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Potential Role of Arsenic Resistant Bacteria in Bioremediation: Current Status and Future Prospects

Ghanshyam Kumar Satyapal, Shikha Rani, Mukund Kumar and Nitish Kumar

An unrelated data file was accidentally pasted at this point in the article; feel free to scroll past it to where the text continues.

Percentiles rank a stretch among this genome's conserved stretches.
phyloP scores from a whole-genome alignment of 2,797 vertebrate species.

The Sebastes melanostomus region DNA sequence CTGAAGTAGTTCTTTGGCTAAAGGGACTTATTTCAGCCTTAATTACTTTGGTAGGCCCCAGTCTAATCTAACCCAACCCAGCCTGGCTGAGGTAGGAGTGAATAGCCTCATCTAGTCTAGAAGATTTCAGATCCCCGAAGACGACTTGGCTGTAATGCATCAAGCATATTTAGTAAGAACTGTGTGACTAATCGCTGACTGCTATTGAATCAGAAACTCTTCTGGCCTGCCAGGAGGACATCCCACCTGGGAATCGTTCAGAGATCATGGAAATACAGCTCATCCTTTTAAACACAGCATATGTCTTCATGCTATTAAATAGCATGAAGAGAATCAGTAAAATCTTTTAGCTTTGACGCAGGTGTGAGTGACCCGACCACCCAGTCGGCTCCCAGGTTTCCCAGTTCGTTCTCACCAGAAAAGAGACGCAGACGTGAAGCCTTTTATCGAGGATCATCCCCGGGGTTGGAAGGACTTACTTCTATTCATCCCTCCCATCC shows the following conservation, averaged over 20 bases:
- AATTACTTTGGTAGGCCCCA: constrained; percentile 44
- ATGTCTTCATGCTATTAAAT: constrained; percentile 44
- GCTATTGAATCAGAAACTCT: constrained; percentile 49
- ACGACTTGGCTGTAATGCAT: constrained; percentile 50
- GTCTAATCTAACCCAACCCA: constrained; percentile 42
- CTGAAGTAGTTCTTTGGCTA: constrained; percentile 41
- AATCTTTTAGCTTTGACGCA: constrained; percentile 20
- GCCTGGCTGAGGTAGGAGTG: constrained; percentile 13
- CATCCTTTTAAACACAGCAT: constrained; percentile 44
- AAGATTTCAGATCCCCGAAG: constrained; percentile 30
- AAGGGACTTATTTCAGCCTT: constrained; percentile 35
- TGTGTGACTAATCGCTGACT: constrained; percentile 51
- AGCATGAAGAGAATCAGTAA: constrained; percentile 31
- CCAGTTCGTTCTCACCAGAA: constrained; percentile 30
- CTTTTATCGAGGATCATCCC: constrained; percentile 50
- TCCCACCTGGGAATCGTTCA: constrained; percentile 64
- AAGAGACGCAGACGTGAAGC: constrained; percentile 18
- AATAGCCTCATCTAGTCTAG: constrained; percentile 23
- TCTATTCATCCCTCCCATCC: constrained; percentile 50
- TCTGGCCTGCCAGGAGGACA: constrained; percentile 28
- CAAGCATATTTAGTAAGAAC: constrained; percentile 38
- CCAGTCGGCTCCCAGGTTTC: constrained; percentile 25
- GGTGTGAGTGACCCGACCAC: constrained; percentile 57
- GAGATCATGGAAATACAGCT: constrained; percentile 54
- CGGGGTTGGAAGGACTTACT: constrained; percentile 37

Arsenic is known as a toxic metalloid, which primarily exists in inorganic form (AsIII and AsV). The industrialization and anthropogenic activities are the sources of arsenic in the environment. Some microorganisms under heavy metal stress developed resistance against them and evolved various strategies to resist against the metal stress. Detoxification of arsenic includes uptake of AsV in the form of phosphate by phosphate transporters, uptake of AsIII in the form of arsenite by aquaglyceroporins, reduction of AsV to AsIII by arsenate reductase, oxidation and methylation of AsIII by arsenate oxidase and methyltransferase respectively and finally extrusion or sequestration of AsIII. Many bacteria have been reported having redox potential for arsenic. Some genetically modified or engineered bacteria, C. Glutamicum, have been developed which show increased efficiency for arsenic transformation and could be used as biocontainers for bioaccumulation of arsenic.